Microsoft Office Tutorials and References
In Depth Information
Calculating the Interest and Principal Components
Using the IPMT and PPMT functions
You may need to know how much of a particular payment constitutes interest, and how much of
the payment goes toward paying off the debt (the principal). The portion of the payment that
pays down the debt is smaller at the beginning of the loan because the interest portion is higher
(because of the higher balance).
If you’ve created an amortization schedule, these functions are not particularly useful
because you can simply refer to the schedule. The IPMT (interest payment) and PPMT
(principal payment) functions are most useful when you need to determine the
interest/principal breakdown of a particular payment.
The syntax for these two functions is as follows (bold arguments are required):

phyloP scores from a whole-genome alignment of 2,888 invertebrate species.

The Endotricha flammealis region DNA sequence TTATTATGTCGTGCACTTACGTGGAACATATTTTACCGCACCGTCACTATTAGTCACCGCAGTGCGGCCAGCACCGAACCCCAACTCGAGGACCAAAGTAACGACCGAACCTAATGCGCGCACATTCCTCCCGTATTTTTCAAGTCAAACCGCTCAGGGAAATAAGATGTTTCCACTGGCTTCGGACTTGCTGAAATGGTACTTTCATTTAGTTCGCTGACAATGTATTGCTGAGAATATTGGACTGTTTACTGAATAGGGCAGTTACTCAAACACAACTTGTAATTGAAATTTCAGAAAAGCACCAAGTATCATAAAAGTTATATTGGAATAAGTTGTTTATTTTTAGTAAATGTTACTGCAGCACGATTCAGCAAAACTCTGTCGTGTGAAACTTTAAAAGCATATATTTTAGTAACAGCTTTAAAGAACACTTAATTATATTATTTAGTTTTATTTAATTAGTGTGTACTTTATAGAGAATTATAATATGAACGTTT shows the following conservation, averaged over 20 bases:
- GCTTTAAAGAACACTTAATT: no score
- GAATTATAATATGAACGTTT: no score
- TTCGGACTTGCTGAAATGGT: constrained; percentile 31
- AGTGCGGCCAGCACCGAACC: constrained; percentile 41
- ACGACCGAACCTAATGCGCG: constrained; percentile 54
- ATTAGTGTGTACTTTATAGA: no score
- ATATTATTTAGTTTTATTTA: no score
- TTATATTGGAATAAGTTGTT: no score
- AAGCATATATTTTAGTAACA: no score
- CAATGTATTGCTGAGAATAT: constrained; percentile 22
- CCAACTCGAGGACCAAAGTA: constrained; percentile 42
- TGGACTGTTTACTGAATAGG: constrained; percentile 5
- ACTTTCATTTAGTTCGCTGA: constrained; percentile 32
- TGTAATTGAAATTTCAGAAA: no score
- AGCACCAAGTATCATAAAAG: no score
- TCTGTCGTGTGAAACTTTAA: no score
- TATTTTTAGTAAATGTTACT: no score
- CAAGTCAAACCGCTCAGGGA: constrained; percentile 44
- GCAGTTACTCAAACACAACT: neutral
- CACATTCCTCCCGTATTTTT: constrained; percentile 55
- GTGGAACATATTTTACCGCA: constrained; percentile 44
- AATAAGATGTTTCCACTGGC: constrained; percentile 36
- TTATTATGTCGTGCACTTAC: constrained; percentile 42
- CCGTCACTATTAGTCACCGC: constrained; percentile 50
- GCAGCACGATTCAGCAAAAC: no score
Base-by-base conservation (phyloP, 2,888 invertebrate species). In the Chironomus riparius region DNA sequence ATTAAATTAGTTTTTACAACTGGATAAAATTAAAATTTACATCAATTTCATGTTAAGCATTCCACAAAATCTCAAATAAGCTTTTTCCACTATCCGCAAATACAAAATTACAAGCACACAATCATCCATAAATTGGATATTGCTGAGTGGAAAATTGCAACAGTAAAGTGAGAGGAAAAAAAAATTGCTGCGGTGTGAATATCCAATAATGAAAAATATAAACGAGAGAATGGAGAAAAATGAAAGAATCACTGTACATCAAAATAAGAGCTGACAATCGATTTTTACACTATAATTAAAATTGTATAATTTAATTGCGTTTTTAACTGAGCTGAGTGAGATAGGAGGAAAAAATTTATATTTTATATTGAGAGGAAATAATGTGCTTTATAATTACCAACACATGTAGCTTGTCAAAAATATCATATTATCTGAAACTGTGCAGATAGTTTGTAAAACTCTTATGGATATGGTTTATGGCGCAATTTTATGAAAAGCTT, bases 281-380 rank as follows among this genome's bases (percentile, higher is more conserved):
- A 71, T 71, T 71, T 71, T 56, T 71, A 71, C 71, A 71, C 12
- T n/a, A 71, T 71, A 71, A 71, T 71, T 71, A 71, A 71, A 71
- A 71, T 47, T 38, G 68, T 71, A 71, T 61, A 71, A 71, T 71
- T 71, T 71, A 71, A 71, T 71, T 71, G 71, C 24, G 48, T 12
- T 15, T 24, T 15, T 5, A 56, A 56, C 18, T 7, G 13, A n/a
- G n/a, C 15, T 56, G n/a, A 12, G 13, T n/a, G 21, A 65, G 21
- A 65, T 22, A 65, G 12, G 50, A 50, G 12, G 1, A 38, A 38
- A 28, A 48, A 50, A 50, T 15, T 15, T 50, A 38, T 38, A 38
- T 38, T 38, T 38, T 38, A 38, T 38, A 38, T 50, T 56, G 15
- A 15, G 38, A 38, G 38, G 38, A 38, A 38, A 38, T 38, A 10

As with all amortization functions, the rate, per, and nper arguments must match in terms of the
time period. If the loan term is measured in months, the rate argument must be the effective rate
per month, and the per argument (that is, the period of interest) must be a particular month.
The example in Figure 11-14 shows calculations for three payments toward a 30-year mortgage:
the first payment, a payment at month 180, and the last payment (month 360). The formulas for
computing the amounts for payment number 1 are
Figure 11-14: Calculating the principal and interest components of selected payments.
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